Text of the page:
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*To*: [email protected] (Vladimir Z. Nuri)*Subject*: Re: maximizing cryptographic return*From*: SINCLAIR DOUGLAS N <[email protected]>*Date*: Sun, 3 Sep 1995 23:15:58 -0400*Cc*: [email protected]*In-Reply-To*: <[email protected]>; from "Vladimir Z. Nuri" at Sep 3, 95 9:49 pm*Sender*: [email protected]

> I was wondering how secure the following algorithm would be for phone > calls: suppose that at the beginning of each session, the random > key is traded using RSA or some other very secure approach. the > key is a *random bit width*, say 100-6000 bits. now, my question is, > I wonder if some very cheap algorithms, in terms of computation time, > could be used for the "on the fly" encryption of the voice using those > bit. would XOR with the pad be totally out of line? > > the situation is such that trivial algorithms such as XOR with *unlimited > cyphertext* can be broken quite trivially. but it seems to me this > dogma that "XOR is WEAK" is based on the premise that you have a huge > amount of cyphertext to play with. take away this premise, that you > have a session key that is guaranteed to really give you very little > cyphertext, do these supposedly "weak" algorithms then become pretty > secure? No, XOR is weak if used even twice. If you XOR the two pieces of cyphertext with each other, you get the two plaintexts XORed. I'd be willing to bet that the human ear can understand two audio signals XORed. Certainly with practice people can understand audio that has been encrypted with frequency inversion. Pre-encryption compression would solve this, but XOR is still very weak.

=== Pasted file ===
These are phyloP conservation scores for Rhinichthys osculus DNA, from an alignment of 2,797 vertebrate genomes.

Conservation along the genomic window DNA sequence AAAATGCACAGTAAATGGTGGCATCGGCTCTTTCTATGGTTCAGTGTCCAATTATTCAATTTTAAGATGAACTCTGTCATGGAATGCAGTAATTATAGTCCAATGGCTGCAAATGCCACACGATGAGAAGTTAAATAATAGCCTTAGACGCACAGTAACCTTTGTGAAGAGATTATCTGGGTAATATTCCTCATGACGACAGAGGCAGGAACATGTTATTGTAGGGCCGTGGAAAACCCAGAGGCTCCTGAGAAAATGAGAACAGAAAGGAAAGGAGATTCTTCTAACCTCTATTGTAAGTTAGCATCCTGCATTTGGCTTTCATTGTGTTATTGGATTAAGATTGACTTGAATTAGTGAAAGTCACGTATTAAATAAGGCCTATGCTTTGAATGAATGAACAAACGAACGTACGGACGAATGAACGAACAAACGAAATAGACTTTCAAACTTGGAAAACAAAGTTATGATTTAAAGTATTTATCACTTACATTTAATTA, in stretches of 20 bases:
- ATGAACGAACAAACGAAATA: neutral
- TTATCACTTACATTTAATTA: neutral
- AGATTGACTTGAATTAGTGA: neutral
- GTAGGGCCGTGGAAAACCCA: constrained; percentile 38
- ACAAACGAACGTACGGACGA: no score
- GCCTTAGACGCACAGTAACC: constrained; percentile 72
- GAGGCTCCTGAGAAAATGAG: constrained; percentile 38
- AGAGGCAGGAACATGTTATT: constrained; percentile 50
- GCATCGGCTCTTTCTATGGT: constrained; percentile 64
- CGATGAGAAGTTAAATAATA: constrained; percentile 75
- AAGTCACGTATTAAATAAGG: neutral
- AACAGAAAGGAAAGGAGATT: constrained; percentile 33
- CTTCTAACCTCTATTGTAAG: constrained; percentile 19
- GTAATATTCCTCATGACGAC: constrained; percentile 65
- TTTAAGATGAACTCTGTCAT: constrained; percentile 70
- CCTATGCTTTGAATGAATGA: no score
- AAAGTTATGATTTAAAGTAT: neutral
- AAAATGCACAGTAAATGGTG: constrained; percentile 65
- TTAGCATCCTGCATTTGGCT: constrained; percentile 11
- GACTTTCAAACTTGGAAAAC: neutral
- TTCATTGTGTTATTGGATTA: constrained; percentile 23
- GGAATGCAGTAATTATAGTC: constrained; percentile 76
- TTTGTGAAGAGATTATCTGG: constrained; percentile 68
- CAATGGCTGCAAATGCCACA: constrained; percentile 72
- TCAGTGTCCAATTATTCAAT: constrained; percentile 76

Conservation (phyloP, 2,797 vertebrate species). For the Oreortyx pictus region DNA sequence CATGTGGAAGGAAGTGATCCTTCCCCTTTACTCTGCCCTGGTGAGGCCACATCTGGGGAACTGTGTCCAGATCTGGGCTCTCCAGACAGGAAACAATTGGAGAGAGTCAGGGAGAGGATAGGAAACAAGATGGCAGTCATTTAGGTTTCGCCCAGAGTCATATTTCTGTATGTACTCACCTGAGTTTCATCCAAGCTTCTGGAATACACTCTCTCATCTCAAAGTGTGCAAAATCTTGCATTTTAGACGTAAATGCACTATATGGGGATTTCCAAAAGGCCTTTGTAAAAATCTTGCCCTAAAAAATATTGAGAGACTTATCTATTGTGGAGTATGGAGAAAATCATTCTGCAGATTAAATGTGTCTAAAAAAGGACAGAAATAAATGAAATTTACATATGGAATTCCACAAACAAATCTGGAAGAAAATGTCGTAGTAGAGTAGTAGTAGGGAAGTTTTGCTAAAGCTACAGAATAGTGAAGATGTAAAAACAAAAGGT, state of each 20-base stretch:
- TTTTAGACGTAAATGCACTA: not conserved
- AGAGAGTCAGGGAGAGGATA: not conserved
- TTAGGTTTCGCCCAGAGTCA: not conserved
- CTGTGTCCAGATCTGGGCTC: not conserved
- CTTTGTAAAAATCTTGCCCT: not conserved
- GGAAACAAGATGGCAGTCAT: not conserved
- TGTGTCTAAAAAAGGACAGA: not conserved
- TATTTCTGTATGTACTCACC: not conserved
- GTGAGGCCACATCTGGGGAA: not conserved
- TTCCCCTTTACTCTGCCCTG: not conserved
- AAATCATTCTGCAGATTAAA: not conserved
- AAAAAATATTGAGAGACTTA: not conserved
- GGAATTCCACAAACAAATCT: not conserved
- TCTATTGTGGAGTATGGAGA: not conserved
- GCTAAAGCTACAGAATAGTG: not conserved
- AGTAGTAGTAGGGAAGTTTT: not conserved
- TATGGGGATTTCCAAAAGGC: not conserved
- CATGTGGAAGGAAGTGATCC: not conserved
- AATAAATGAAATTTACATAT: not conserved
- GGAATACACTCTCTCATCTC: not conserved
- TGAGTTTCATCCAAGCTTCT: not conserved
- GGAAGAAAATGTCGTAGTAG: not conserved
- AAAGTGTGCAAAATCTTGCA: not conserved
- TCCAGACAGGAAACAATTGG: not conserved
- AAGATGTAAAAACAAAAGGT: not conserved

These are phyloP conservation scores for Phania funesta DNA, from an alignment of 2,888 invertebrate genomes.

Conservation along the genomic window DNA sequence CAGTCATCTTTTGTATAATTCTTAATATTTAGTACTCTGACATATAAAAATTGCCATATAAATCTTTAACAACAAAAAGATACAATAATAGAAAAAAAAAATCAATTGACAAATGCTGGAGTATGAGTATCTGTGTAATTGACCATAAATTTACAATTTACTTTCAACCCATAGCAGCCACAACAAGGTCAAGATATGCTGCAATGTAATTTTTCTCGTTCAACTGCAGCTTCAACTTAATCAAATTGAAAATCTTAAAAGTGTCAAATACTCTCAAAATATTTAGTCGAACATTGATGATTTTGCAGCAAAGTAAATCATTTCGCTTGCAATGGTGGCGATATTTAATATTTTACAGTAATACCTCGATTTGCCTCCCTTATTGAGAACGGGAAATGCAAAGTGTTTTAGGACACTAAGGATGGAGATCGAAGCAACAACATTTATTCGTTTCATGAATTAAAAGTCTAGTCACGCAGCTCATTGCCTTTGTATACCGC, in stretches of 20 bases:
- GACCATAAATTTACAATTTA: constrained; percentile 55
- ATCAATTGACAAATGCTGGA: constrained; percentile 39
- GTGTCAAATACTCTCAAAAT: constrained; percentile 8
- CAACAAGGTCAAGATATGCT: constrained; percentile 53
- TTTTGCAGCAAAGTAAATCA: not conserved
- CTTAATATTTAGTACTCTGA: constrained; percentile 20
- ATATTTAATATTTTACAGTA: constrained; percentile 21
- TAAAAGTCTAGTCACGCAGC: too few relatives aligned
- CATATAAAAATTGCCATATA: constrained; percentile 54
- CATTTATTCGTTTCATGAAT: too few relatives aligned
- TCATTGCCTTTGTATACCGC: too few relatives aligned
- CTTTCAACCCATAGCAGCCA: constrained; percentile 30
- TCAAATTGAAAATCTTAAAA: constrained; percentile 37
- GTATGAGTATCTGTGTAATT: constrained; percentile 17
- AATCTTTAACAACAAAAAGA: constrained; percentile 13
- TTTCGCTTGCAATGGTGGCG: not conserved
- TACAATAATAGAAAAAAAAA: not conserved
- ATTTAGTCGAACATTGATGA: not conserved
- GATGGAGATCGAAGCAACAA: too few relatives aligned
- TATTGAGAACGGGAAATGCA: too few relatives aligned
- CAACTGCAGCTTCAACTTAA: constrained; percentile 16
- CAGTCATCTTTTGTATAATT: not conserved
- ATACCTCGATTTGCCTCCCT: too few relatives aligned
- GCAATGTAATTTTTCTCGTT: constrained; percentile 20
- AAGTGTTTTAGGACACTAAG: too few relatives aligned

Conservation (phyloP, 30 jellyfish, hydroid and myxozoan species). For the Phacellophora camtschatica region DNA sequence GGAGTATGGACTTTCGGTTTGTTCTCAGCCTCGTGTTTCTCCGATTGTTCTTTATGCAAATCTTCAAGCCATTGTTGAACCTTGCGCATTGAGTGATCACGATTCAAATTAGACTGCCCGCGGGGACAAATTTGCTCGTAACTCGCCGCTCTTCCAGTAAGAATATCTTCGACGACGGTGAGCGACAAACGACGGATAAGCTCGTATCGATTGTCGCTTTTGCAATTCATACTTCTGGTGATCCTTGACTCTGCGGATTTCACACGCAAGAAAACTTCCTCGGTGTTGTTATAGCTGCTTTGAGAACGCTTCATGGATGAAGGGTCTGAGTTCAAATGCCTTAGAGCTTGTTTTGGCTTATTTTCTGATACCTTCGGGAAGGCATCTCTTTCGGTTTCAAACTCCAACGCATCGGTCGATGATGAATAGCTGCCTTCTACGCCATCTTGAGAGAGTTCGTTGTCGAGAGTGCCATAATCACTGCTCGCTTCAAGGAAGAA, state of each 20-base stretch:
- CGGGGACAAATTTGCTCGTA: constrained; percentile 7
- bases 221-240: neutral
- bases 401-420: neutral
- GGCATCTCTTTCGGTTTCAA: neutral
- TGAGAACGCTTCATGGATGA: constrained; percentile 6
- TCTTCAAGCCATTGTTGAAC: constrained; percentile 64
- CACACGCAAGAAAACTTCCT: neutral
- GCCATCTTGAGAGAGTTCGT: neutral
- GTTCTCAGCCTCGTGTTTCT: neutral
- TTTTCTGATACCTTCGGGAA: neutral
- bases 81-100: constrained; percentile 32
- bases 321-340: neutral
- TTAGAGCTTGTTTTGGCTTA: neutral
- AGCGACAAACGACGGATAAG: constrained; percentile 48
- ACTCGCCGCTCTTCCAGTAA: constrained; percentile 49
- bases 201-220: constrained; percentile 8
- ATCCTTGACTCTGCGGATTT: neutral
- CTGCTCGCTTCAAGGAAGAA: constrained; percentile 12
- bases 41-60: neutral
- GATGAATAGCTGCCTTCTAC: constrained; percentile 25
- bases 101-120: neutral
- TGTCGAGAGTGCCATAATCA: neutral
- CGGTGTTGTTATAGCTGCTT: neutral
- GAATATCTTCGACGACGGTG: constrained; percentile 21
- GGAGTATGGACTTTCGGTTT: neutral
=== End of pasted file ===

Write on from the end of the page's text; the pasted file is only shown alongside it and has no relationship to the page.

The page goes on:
**References**:**maximizing cryptographic return***From:*"Vladimir Z. Nuri" <[email protected]>

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